Indivisible States: Letters of Support/Opposition to Policy Committees

In state legislatures, the committee process is extremely important. Once a bill is introduced, it is referred to a policy committee, which debates its content and may propose amendments. This is where interest groups on both sides of the aisle weigh in and lobby legislators hard because there are fewer people to convince of your position. As a result, bills can easily fail in committee and never see the light of day. So if there is a bill that you care about, engaging in the committee process is both absolutely critical and enormously impactful — a little effort can go a long way.

Sending a written letter of your Indivisible group’s position directly to a state legislative policy committee is a tried and true method of making your voice heard at the committee level. Committees keep a list of the written testimonies they receive from various interest groups. Sometimes, portions of your testimony may even be included in formal bill analysis documents that are provided to legislators when they are voting!

Tips for Sending a Letter to A Committee

  1. Find a template letter. Oftentimes, supporting organizations that are helping to shepherd legislation through the process will draft template support letters for other aligned organizations to use. These are a great starting point and will reduce your workload! If you’ve built strategic partnerships like we recommend, you should reach out to your coalition partners to see if there are materials already written for you to use.

  2. Writing a letter from scratch / customizing your letter. Sometimes, you may not have a template to work from. In this case you’ll need to draft a testimony that outlines why your group is supporting or opposing a bill.

    1. Do some research about the issue that the bill tackles and the provisions of the bill that you support. Don’t hesitate to the google the bill. Not all bills get a ton of press coverage but some do. Reading op-eds or news articles about the bills are another great way to find out info. Do not lift any information verbatim unless you are sure the text is not copyright protected.

    2. Try to be specific about how your specific community is impacted and personalize your letter to speak about your own constituency.

    3. Use our template below to get started on your letter.

  3. Get other groups to join your effort. A letter can be even more impactful if it is signed by Indivisible groups from different districts across your state. This will demonstrate how widespread your position is and signals the unity of the grassroots. If possible, reach out to other groups in your state and ask them to sign on to your letter or send a letter of their own.

  4. Sending the letter. Different states have different preferences for how they would like to receive these letters. Some have mechanisms to email letters, others like fax, and still others like snail mail. Your best bet is to call the office of the committee chair you are sending a letter about and ask for advice on how to send the letter. To be clear, you’re not calling the committee chair to urge them to vote a certain way (unless you are a constituent) — you’re just calling for information.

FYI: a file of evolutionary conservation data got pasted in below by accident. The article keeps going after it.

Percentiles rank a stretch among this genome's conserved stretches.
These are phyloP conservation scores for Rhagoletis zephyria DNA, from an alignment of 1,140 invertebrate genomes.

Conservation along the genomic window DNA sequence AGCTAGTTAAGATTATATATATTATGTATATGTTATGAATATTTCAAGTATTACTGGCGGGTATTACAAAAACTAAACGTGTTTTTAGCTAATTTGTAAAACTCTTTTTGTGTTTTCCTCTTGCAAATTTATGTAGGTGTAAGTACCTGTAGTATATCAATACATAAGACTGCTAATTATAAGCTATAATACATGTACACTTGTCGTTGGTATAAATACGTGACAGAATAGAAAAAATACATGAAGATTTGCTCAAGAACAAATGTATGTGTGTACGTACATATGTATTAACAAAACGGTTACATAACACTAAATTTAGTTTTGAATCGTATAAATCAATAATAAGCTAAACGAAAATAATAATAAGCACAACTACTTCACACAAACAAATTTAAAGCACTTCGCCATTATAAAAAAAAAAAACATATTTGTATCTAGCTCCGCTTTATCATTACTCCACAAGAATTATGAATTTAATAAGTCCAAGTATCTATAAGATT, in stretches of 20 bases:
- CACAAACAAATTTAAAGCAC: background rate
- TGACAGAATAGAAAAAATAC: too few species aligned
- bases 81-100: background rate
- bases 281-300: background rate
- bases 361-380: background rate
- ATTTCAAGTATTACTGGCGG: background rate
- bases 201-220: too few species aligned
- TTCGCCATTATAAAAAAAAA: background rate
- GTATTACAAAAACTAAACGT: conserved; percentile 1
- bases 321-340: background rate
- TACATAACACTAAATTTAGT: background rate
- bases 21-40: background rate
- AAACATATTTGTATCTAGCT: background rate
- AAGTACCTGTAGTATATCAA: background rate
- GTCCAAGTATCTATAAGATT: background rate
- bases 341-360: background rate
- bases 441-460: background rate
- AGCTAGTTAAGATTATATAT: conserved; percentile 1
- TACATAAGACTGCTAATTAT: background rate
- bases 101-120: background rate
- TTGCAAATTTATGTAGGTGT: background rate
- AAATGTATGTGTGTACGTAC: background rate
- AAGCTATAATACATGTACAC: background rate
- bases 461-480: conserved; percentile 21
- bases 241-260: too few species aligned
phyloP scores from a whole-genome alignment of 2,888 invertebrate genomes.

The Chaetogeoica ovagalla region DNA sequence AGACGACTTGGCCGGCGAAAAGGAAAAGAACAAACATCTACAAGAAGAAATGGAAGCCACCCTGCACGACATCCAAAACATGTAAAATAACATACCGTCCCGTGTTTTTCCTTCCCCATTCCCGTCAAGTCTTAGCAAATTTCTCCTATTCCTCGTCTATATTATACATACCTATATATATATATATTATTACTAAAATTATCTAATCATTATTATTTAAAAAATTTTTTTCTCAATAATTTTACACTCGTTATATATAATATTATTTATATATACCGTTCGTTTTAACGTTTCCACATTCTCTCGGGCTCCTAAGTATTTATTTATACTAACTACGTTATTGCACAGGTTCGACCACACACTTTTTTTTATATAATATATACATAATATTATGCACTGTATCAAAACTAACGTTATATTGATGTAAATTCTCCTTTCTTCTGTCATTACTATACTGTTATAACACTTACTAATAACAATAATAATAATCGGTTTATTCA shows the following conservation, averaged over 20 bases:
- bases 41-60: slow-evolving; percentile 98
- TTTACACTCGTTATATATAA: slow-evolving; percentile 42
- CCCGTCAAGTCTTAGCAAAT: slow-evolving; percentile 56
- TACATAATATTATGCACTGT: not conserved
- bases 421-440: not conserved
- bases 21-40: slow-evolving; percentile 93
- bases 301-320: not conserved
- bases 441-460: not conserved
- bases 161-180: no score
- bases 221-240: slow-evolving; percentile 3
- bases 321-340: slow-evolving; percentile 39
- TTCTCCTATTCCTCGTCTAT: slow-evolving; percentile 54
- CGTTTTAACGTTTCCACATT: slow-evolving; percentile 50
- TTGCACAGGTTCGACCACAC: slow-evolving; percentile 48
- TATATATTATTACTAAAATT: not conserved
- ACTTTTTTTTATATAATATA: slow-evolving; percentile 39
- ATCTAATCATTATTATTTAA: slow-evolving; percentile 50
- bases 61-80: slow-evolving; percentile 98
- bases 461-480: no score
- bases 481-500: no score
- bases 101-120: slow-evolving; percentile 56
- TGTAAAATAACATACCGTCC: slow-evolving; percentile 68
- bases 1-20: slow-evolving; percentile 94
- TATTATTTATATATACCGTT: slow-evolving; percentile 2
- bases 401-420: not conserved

Media Strategy

Sending your letter to media covering the state legislature is easy to do. Your letter probably won't get a story written about it. But it may be written about and quoted in future stories.

Alternatively, you could submit your letter as a Letter to the Editor or Op-ed. Check your newspaper’s website to find the email address for the editorial department you should submit your letter to. At the top of your letter, ask if the paper publishes open letters like this and if they have suggestions for future ones. They may not but it's worth a try!

Committee Letter Template

<GROUP(S) LOGO(S)>

To:

<FULL NAME OF COMMITTEE CHAIR>, Chair
<FULL NAME OF COMMITTEE>

<DATE>
 

Re: <BILL NUMBER> (<LAST NAME OF LEAD AUTHOR>) – <SUPPORT/OPPOSE>

Dear Members of the <COMMITTEE NAME>,

<YOUR GROUP NAME> is pleased to <support/oppose> <BILL NUMBER>, which will <BRIEF ONE SENTENCE OVERVIEW OF WHAT THE BILL DOES>.

<YOUR GROUP NAME> is a grassroots group of energized constituents who have organized in the wake of the 2016 election to fight against the harmful Trump agenda and fight for advancing progressive policies in our communities. We are all volunteers and we come from many different walks of life but are united in our commitment to using grassroots activism to hold our elected officials accountable.

<PARAGRAPH OF BACKGROUND INFORMATION ABOUT THE PROBLEM THE BILL IS TRYING TO SOLVE IN YOUR STATE>

<PARAGRAPH OUTLINING THE PROVISIONS OF THE BILL THAT WILL SOLVE/HARM THOSE PROBLEMS AND WHY YOU SUPPORT/OPPOSE THE BILL>

<YOUR GROUP NAME> strongly <supports/opposes> <BILL NUMBER> and we urge you to vote <in favor of/against> passing this bill out of <COMMITTEE NAME>.

Sincerely,
<GROUP LEADER SIGNATURE>
<GROUP LEADER NAME>
<GROUP NAME>

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